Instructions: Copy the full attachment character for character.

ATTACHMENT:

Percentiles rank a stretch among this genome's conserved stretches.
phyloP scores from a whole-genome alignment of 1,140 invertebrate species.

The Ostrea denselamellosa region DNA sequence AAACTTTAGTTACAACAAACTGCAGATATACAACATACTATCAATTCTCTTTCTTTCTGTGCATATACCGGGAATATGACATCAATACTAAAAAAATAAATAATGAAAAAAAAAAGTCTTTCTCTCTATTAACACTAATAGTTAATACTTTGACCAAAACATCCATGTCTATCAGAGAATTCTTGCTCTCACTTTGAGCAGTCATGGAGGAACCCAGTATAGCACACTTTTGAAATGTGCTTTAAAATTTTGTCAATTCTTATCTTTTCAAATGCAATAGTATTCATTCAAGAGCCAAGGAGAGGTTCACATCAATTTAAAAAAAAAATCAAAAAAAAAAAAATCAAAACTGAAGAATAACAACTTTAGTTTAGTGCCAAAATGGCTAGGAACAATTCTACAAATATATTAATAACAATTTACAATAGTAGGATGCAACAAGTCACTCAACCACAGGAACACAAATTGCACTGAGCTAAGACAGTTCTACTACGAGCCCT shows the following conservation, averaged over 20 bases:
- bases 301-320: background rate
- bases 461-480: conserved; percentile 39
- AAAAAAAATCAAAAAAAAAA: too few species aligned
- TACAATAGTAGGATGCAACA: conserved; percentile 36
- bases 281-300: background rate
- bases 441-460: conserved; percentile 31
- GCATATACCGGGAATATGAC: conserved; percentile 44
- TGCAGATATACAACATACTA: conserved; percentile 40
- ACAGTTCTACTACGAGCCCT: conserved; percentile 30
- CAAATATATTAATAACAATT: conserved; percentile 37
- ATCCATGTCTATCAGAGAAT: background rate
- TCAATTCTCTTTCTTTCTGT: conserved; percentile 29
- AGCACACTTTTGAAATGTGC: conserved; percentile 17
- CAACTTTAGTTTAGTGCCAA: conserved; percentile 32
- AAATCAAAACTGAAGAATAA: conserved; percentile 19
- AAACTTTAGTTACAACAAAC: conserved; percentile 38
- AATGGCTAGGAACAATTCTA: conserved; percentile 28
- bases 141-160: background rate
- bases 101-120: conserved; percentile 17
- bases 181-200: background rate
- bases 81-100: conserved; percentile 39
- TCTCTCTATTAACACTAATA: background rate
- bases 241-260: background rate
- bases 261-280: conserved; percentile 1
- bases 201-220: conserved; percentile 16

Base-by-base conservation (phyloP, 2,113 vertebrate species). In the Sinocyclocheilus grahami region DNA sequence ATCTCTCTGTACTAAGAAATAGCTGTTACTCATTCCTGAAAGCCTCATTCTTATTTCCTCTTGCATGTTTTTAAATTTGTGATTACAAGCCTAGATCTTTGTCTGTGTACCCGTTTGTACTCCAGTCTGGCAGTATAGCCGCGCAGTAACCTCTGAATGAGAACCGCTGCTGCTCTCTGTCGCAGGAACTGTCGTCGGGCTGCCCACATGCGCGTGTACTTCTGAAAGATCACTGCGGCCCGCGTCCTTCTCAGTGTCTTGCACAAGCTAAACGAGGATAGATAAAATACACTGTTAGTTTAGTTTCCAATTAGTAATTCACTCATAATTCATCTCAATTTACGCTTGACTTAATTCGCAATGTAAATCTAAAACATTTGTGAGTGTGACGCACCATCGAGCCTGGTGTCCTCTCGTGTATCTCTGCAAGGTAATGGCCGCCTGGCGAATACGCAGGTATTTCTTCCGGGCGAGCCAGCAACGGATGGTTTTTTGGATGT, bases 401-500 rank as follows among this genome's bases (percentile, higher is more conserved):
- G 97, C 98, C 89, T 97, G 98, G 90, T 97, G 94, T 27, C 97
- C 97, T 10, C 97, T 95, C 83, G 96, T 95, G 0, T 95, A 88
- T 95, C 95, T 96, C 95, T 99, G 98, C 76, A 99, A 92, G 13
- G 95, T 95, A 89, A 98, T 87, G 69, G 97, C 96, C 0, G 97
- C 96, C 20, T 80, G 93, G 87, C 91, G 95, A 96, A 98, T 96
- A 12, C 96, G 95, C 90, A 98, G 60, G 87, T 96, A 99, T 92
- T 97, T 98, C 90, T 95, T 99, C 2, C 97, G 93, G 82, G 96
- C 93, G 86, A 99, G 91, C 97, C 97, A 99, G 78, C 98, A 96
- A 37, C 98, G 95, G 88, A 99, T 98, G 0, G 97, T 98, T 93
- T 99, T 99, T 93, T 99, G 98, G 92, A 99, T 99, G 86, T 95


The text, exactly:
Percentiles rank a stretch among this genome's conserved stretches.
phyloP scores from a whole-genome alignment of 1,140 invertebrate species.

The Ostrea denselamellosa region DNA sequence AAACTTTAGTTACAACAAACTGCAGATATACAACATACTATCAATTCTCTTTCTTTCTGTGCATATACCGGGAATATGACATCAATACTAAAAAAATAAATAATGAAAAAAAAAAGTCTTTCTCTCTATTAACACTAATAGTTAATACTTTGACCAAAACATCCATGTCTATCAGAGAATTCTTGCTCTCACTTTGAGCAGTCATGGAGGAACCCAGTATAGCACACTTTTGAAATGTGCTTTAAAATTTTGTCAATTCTTATCTTTTCAAATGCAATAGTATTCATTCAAGAGCCAAGGAGAGGTTCACATCAATTTAAAAAAAAAATCAAAAAAAAAAAAATCAAAACTGAAGAATAACAACTTTAGTTTAGTGCCAAAATGGCTAGGAACAATTCTACAAATATATTAATAACAATTTACAATAGTAGGATGCAACAAGTCACTCAACCACAGGAACACAAATTGCACTGAGCTAAGACAGTTCTACTACGAGCCCT shows the following conservation, averaged over 20 bases:
- bases 301-320: background rate
- bases 461-480: conserved; percentile 39
- AAAAAAAATCAAAAAAAAAA: too few species aligned
- TACAATAGTAGGATGCAACA: conserved; percentile 36
- bases 281-300: background rate
- bases 441-460: conserved; percentile 31
- GCATATACCGGGAATATGAC: conserved; percentile 44
- TGCAGATATACAACATACTA: conserved; percentile 40
- ACAGTTCTACTACGAGCCCT: conserved; percentile 30
- CAAATATATTAATAACAATT: conserved; percentile 37
- ATCCATGTCTATCAGAGAAT: background rate
- TCAATTCTCTTTCTTTCTGT: conserved; percentile 29
- AGCACACTTTTGAAATGTGC: conserved; percentile 17
- CAACTTTAGTTTAGTGCCAA: conserved; percentile 32
- AAATCAAAACTGAAGAATAA: conserved; percentile 19
- AAACTTTAGTTACAACAAAC: conserved; percentile 38
- AATGGCTAGGAACAATTCTA: conserved; percentile 28
- bases 141-160: background rate
- bases 101-120: conserved; percentile 17
- bases 181-200: background rate
- bases 81-100: conserved; percentile 39
- TCTCTCTATTAACACTAATA: background rate
- bases 241-260: background rate
- bases 261-280: conserved; percentile 1
- bases 201-220: conserved; percentile 16

Base-by-base conservation (phyloP, 2,113 vertebrate species). In the Sinocyclocheilus grahami region DNA sequence ATCTCTCTGTACTAAGAAATAGCTGTTACTCATTCCTGAAAGCCTCATTCTTATTTCCTCTTGCATGTTTTTAAATTTGTGATTACAAGCCTAGATCTTTGTCTGTGTACCCGTTTGTACTCCAGTCTGGCAGTATAGCCGCGCAGTAACCTCTGAATGAGAACCGCTGCTGCTCTCTGTCGCAGGAACTGTCGTCGGGCTGCCCACATGCGCGTGTACTTCTGAAAGATCACTGCGGCCCGCGTCCTTCTCAGTGTCTTGCACAAGCTAAACGAGGATAGATAAAATACACTGTTAGTTTAGTTTCCAATTAGTAATTCACTCATAATTCATCTCAATTTACGCTTGACTTAATTCGCAATGTAAATCTAAAACATTTGTGAGTGTGACGCACCATCGAGCCTGGTGTCCTCTCGTGTATCTCTGCAAGGTAATGGCCGCCTGGCGAATACGCAGGTATTTCTTCCGGGCGAGCCAGCAACGGATGGTTTTTTGGATGT, bases 401-500 rank as follows among this genome's bases (percentile, higher is more conserved):
- G 97, C 98, C 89, T 97, G 98, G 90, T 97, G 94, T 27, C 97
- C 97, T 10, C 97, T 95, C 83, G 96, T 95, G 0, T 95, A 88
- T 95, C 95, T 96, C 95, T 99, G 98, C 76, A 99, A 92, G 13
- G 95, T 95, A 89, A 98, T 87, G 69, G 97, C 96, C 0, G 97
- C 96, C 20, T 80, G 93, G 87, C 91, G 95, A 96, A 98, T 96
- A 12, C 96, G 95, C 90, A 98, G 60, G 87, T 96, A 99, T 92
- T 97, T 98, C 90, T 95, T 99, C 2, C 97, G 93, G 82, G 96
- C 93, G 86, A 99, G 91, C 97, C 97, A 99, G 78, C 98, A 96
- A 37, C 98, G 95, G 88, A 99, T 98, G 0, G 97, T 98, T 93
- T 99, T 99, T 93, T 99, G 98, G 92, A 99, T 99, G 86, T 95